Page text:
[Insert story title]

Of course, rather dealing with the problems that might create a faulty marriage, such as the fact that over half of all Texans marry at an age far below the national average of 25 for women and 27 for men, the legislature doesn’t want to promote any programs or laws that could make them appear “against marriage and family.”   Instead, the current solutions propose a different approach, forcing couples to stay married, by striking the ‘no fault clause’ in divorce statutes.  Hence, rather than allowing for a quick, fault free divorce, couples will be forced to attempt a year’s reconciliation.  This seems to be the same logic the state legislature used when voting to restrict the treatment of STDs, and prescription birth control for people below the age of eighteen.  Even if a person is found to have a treatable STD by a doctor in Texas, the law prohibits the dispencing of any medical treatment without signed parental permission, or a judge’s written waiver.  Since many teens refuse to tell their parents about the issue, and many STDs remain latent with no noticeable symptoms, there have been a number of documented cases by Planned Parenthood in Houston, in which known diseases have been ignored, left untreated.  The result is that many teens living in the poorest areas in Texas will continue living with their disease, infecting others, while creating their own sterility in the years before they’ll reach the legal age of consent for treatment.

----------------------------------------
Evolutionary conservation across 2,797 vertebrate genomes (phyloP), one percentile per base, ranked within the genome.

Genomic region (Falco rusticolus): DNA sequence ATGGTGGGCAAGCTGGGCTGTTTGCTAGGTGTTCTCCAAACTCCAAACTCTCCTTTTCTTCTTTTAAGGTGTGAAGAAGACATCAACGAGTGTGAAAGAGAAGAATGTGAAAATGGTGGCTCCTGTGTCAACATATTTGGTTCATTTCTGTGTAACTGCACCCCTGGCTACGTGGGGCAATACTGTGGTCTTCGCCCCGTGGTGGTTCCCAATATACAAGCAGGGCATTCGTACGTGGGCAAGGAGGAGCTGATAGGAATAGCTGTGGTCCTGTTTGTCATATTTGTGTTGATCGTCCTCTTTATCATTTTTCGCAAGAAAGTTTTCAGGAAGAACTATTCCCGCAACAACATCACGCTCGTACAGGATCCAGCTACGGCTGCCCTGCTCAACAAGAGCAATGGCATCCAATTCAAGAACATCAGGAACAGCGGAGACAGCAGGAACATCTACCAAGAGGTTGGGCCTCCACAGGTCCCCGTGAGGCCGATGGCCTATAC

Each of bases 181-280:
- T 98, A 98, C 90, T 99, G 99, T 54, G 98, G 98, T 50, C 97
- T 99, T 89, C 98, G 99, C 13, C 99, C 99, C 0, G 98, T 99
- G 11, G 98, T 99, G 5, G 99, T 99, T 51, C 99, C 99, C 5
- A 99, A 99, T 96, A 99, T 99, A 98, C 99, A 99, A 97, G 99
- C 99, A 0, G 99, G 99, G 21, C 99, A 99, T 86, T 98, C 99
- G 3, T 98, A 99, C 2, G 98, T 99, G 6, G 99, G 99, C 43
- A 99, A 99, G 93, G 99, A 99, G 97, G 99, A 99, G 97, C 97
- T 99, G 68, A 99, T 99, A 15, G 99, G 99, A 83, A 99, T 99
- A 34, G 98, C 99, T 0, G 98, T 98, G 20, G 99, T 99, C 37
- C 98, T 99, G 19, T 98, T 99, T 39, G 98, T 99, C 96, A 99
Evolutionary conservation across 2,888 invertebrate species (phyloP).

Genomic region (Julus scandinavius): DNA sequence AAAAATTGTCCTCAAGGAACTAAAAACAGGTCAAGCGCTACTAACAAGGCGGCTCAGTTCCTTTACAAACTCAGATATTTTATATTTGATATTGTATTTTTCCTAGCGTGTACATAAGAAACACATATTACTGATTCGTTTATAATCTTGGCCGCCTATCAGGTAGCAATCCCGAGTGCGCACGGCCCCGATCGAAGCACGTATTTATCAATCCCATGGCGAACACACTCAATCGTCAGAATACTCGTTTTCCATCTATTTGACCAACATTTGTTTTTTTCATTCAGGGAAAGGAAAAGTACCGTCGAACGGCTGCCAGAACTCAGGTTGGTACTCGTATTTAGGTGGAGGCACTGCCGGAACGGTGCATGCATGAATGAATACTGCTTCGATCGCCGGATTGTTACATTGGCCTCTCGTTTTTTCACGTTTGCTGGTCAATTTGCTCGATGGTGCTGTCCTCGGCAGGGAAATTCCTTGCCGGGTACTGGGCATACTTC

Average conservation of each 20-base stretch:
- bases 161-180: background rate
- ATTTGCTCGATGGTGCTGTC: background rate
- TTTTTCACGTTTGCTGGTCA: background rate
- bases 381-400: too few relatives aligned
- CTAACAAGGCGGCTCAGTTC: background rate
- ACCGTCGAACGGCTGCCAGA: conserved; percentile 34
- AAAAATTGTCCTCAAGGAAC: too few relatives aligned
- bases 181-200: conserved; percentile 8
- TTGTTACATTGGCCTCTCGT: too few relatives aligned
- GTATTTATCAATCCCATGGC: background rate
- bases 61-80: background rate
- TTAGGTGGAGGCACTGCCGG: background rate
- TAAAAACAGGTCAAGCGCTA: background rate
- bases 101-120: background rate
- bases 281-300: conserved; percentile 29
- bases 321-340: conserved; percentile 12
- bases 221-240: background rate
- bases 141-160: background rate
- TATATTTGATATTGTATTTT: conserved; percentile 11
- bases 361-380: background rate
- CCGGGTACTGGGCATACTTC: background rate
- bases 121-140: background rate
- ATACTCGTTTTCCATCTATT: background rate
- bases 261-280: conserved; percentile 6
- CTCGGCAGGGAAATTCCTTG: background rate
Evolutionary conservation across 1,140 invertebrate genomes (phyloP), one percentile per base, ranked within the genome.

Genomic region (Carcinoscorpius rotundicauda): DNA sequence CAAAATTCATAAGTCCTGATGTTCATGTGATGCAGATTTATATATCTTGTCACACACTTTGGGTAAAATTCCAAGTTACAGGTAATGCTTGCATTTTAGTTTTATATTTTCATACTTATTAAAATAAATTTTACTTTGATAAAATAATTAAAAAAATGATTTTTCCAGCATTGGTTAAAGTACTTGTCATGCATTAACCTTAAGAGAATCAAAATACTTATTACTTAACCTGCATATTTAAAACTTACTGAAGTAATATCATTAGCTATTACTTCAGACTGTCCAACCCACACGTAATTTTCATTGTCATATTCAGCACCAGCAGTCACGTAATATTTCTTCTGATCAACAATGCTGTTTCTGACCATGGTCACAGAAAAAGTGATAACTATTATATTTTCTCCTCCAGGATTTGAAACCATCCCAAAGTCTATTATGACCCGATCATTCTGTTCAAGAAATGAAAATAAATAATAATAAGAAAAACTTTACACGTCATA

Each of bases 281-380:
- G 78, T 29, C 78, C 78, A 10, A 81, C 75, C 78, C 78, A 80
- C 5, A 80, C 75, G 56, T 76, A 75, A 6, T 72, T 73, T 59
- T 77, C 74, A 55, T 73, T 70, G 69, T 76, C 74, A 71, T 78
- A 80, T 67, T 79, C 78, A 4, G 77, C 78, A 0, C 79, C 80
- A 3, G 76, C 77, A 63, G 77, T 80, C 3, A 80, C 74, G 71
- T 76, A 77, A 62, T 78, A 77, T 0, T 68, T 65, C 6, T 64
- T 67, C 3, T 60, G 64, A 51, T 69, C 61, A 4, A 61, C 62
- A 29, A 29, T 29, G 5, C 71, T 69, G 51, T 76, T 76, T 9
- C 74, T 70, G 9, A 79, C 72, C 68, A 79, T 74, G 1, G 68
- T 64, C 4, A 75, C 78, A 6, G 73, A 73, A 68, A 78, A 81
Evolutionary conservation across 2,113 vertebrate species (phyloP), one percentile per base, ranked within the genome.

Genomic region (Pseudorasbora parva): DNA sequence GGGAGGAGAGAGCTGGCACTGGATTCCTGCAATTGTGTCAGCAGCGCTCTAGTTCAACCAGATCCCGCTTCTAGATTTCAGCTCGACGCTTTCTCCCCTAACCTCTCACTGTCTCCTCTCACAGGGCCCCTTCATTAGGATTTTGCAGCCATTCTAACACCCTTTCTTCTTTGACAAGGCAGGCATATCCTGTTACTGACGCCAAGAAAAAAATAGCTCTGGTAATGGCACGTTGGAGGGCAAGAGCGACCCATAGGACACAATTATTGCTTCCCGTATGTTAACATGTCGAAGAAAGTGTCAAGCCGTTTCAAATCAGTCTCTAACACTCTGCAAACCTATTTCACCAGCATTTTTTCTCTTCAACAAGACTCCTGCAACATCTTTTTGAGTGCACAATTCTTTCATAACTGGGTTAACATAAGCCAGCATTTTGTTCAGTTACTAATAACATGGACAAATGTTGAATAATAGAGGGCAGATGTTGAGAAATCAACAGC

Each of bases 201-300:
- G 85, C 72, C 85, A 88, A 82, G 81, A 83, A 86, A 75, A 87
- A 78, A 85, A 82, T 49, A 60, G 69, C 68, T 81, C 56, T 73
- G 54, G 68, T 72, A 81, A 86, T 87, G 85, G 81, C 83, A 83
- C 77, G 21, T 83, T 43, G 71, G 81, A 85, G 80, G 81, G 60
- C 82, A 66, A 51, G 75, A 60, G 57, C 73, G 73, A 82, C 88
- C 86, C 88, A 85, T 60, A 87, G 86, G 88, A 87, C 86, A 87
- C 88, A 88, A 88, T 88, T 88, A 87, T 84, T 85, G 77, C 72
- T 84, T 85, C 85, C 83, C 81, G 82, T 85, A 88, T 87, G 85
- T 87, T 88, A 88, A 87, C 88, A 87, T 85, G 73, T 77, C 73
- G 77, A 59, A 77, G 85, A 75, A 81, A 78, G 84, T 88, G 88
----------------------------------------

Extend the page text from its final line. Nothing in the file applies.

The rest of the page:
Legislating Texas